Fresh Faces, Famous Families at the CHL Top Prospects Game
Saturday, 11 August 2007
Originally published in Prospects Hockey in 2007
By Lucas Aykroyd
“Hockey’s in his blood.” “He was born to play this game.” For some participants in the CHL Top Prospects Game, these aren’t mere clichés. They’ve clearly got genes that scream of athletic ability, and their hockey-oriented family environment has contributed toward their rosy prospects for selection in the annual NHL Draft.
This season, London Knights center Sam Gagner has made a name for himself by contending for the OHL scoring lead. Naturally, the 17-year-old Oakville product has a lot of hockey growth ahead of him before he can overshadow the achievements of his father Dave, who racked up 719 points in 946 games with seven NHL clubs.
Another good example is Vancouver Giants blueliner Brendan Mikkelson. He recently signed a three-year deal with the Anaheim Ducks, who drafted him 31st overall in 2005 after seeing him score a goal in that year’s Prospects Game in Vancouver. Mikkelson credits much of his success to the influence of his father Bill, who played defense for three NHL teams in the 1970’s.
“He always encouraged me,” recalls Mikkelson. “We’d go out together and play on the outdoor rink, one-on-one and keep-away. He’d give me lots of little tips on how to play defense. He was very inspirational, and he helped me get where I’ve gotten so far.”
Mikkelson’s skating ability is his calling card, and that’s a case of like father, like son: “My dad was a great skater, and that was always something I wanted to make sure I worked on. When I was growing up, he emphasized to me that if you can skate, you have a chance to play anywhere.”
Taylor Pyatt must have absorbed the same message from his father Nelson, who suited up at center for Detroit, Washington, and Colorado in the 1970’s. The Sudbury Wolves winger won the fastest skater competition at the 1999 Top Prospects Game with a lap time of 14.139. That year, he went eighth overall to the Buffalo Sabres.
Today, as a member of the Vancouver Canucks, the 6-4, 220-pound veteran still seeks out paternal pointers: “To have someone in my life who’s gone through the NHL experience has been a big help for me. Whenever I go through tough times or find myself struggling a bit, I always have him to call, and he gives me good advice.”
In 2005-06, Pyatt surpassed his father’s career mark of 296 NHL games. “It’s kind of weird now that I look back and see I’ve played more games than he did,” says Pyatt. “I’m still 25 years old and hopefully have many more to come.”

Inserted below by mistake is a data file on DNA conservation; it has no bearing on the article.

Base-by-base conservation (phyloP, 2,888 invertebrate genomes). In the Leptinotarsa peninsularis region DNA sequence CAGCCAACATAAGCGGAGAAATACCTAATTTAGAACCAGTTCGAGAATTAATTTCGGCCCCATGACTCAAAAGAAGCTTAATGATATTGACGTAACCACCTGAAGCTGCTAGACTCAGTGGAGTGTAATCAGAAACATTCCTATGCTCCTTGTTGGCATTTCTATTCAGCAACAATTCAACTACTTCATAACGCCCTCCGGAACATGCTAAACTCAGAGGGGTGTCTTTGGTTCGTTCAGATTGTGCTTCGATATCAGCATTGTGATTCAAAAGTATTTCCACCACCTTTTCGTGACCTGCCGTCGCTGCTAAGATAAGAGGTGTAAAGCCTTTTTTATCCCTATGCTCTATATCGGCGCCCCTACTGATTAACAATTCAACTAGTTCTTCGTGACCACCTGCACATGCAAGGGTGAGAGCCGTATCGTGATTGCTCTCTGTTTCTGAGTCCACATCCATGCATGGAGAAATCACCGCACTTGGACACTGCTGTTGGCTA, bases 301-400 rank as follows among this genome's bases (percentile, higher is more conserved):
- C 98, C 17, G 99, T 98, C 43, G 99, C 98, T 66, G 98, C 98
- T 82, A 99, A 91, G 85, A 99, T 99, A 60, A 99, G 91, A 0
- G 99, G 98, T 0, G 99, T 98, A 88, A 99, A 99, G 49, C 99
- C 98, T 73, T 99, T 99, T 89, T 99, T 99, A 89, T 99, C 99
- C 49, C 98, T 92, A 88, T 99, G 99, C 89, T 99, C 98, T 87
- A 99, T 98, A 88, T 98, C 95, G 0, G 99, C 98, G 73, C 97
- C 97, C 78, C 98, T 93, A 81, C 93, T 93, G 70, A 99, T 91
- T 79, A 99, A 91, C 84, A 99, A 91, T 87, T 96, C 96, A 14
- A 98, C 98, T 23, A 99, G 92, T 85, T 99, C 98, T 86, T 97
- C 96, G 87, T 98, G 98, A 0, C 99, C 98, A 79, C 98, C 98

Pyatt’s ability to stick at the NHL level is also an inspiration to his younger brother Tom, a Team Canada World Junior veteran and star center for the Saginaw Spirit. Even though the 19-year-old didn’t play in the Top Prospects Game when he was eligible, Tom’s success and selection by the New York Rangers (#107 overall in 2005) provides hope for budding talents who may have been left out of this annual showcase.
Let’s face it: natural-born hockey ability isn’t always equally distributed. It can be tough to follow in the footsteps of fathers, brothers, and cousins who cracked the big time.
Just ask rookie Sudbury forward Jared Staal. His older brothers Eric, Marc, and Jordan all played in the Top Prospects Game. Eric subsequently led the 2006 NHL playoffs in scoring and won the Stanley Cup with the Carolina Hurricanes, while Jordan has emerged as a top rookie with Pittsburgh this season. Talk about pressure!
But sometimes, those sparkling examples are just what young players need to push them to the next level. Watch for more family feats at this year’s extravaganza.
More Family Connections
Here are some other Top Prospects alumni whose relatives cracked the NHL:
2006: Nick Foligno (son of Mike Foligno)
1999: Matt Carkner (cousin of Terry Carkner)
1998: Philippe Sauve (son of Bob Sauve)
1998: Eric Chouinard (son of Guy Chouinard)
1997: Joe Thornton (cousin of Scott Thornton)
1997: Nikos Tselios (cousin of Chris Chelios)
1996: Chris Hajt (son of Bill Hajt, 1996